It doesn't matter if you're riding a 65 or a 450, there are many adjustments that are necessary in order to have your bike fitting you like a glove. Here are the top five:
- Setting the rider sag on the rear shock spring.
- Setting the pre-load on the front forks.
- Adjusting the angle of the handlebars in the bar mounts.
- Adjusting the angle to the levers (clutch and front brake).
- Adjusting the height of the rear brake pedal.
Let's run down why these are so important...
1. Setting the rider sag on the rear shock spring.
2. Setting the pre-load on the front forks.
Numbers one and two are critical for balancing the chassis. For example, if the rear shock spring has too much pre-load on the shock spring, the rear of the bike will be too high, which will make the front too low. Not only will you be handicapped from the action of the suspension not working as well, but also the bike will not steer well. In this case the front will want to turn too sharply, maybe knife in and tuck. The front-end will also be more likely to headshake.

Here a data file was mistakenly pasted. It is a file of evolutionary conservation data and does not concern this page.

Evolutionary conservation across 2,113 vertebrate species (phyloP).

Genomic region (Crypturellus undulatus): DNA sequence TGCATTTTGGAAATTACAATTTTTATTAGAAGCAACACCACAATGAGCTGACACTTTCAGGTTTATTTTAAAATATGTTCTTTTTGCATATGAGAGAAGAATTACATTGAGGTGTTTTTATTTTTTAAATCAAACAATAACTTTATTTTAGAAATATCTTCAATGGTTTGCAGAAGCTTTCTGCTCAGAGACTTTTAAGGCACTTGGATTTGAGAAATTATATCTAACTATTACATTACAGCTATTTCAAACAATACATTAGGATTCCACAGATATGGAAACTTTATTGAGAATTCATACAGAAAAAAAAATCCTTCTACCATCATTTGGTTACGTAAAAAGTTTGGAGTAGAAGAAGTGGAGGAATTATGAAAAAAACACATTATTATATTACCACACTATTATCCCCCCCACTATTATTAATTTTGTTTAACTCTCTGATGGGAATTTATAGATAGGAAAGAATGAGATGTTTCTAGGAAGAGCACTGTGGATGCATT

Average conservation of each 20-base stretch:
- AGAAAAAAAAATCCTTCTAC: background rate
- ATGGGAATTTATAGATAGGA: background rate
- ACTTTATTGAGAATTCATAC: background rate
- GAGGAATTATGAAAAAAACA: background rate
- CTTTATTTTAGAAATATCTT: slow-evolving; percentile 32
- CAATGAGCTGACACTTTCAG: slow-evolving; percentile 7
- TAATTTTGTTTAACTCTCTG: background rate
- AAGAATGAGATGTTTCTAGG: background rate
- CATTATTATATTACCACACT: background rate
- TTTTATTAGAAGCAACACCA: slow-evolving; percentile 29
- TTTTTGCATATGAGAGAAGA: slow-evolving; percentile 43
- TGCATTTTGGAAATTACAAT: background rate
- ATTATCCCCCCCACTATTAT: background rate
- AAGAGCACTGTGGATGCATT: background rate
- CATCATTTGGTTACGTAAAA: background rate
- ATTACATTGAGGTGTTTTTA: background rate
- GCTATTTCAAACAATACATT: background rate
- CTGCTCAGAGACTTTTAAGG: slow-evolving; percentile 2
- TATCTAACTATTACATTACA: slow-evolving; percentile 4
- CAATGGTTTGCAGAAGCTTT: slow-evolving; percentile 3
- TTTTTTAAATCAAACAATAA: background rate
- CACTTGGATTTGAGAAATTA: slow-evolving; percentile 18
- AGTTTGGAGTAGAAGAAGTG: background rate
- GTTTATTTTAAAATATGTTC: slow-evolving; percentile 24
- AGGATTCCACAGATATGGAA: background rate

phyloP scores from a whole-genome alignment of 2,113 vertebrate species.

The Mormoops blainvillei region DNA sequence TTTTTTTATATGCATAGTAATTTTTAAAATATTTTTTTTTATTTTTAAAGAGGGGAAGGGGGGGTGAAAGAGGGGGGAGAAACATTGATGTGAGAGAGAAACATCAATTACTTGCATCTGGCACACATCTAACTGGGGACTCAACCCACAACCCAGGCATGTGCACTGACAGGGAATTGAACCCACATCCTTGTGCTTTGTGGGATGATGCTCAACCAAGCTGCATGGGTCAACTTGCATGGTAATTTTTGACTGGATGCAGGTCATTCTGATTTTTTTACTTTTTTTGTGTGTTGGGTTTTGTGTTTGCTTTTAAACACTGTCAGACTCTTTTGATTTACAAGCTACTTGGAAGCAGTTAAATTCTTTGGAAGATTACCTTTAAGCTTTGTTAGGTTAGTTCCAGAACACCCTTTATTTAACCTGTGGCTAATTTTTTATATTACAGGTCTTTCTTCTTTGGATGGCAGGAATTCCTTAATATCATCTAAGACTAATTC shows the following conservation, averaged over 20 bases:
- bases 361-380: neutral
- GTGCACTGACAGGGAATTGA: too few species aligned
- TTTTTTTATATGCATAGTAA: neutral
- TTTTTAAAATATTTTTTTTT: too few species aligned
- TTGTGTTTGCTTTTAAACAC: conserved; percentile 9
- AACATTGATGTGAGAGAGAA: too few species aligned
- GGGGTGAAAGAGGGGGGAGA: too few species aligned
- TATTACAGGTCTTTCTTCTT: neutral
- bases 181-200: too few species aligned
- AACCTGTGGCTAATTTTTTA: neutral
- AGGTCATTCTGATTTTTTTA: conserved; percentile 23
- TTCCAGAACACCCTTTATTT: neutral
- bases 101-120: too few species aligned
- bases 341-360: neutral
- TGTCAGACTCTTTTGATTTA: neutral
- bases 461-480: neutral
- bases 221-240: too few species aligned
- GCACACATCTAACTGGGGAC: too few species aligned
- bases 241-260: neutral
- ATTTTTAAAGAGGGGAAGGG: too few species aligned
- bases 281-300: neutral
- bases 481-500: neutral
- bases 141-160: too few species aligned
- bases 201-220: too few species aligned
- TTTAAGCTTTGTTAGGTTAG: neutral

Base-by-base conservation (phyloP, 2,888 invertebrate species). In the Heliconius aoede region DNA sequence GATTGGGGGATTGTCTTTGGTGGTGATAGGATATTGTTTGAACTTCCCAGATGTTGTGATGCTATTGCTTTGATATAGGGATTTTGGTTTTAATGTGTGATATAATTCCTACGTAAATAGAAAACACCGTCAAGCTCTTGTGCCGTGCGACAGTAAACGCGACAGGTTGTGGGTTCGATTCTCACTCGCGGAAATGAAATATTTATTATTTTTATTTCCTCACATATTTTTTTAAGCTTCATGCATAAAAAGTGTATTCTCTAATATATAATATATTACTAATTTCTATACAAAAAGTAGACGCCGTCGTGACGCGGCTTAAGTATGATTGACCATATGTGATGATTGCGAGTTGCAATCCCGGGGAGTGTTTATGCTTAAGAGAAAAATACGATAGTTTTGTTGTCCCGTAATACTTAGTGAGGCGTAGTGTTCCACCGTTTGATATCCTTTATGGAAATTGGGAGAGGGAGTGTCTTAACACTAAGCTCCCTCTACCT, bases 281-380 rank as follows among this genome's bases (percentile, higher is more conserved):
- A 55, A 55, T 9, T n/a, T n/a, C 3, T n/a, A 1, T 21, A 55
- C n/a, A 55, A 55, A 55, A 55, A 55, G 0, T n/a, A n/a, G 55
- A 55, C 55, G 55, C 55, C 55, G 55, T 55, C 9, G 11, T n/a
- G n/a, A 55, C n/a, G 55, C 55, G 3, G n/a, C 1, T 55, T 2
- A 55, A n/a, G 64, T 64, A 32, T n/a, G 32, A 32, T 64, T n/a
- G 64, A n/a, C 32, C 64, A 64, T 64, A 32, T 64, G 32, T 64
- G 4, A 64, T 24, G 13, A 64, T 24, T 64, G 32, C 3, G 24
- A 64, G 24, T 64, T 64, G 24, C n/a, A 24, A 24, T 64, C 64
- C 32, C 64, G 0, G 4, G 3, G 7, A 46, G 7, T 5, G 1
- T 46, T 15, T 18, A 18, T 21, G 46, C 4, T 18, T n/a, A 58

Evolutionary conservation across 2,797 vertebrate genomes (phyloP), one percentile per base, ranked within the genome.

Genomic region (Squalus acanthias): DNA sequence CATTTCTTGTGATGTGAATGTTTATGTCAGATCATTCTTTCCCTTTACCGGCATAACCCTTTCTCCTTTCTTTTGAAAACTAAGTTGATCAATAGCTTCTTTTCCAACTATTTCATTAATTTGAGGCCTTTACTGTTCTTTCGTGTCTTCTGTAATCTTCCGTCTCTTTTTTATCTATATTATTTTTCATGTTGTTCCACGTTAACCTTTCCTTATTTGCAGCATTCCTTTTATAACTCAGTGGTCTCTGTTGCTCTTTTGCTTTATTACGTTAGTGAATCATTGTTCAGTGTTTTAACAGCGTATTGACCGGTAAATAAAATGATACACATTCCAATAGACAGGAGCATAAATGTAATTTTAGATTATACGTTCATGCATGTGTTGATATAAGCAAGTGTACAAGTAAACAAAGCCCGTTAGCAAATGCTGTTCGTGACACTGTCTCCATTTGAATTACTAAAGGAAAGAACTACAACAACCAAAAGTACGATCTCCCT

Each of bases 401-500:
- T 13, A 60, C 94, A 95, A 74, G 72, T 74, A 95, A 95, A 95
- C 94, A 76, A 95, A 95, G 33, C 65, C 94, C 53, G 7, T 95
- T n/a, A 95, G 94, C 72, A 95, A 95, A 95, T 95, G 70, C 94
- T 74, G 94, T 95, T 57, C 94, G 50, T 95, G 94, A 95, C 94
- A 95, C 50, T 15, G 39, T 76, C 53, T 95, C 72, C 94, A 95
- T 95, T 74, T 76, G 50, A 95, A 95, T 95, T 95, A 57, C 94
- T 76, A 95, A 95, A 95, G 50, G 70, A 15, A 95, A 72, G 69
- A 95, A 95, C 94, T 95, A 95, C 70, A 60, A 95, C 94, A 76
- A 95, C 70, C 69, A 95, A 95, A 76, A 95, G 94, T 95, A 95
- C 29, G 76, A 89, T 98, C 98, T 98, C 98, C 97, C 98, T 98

On the other hand, if the pre-load on the rear shock spring is set too soft the rear of the bike will be too low, which will make the front too high. With this setup the bike will not steer well, and it will be likely that the front wheel will push out in the corners. The bike will also want to stand up in the corners. Of course, the same goes for the front suspension's pre-load adjustments being set too high or low.
The rear shock spring on full size bikes like, 125, 250 and up should have between 105 and 110 mm of rider sag. Rider sag means with the rider sitting or standing in the central location. Free sag should be between 15 and 35 mm. Free sag is just from the bike's own weight. Of course, the first measurement for both of these adjustments have to be measured while the bike is on the stand with the suspension fully extended. For smaller bikes, check your owner's manual for the recommended setting.
3. Adjusting the angle of the handlebars in the bar mounts.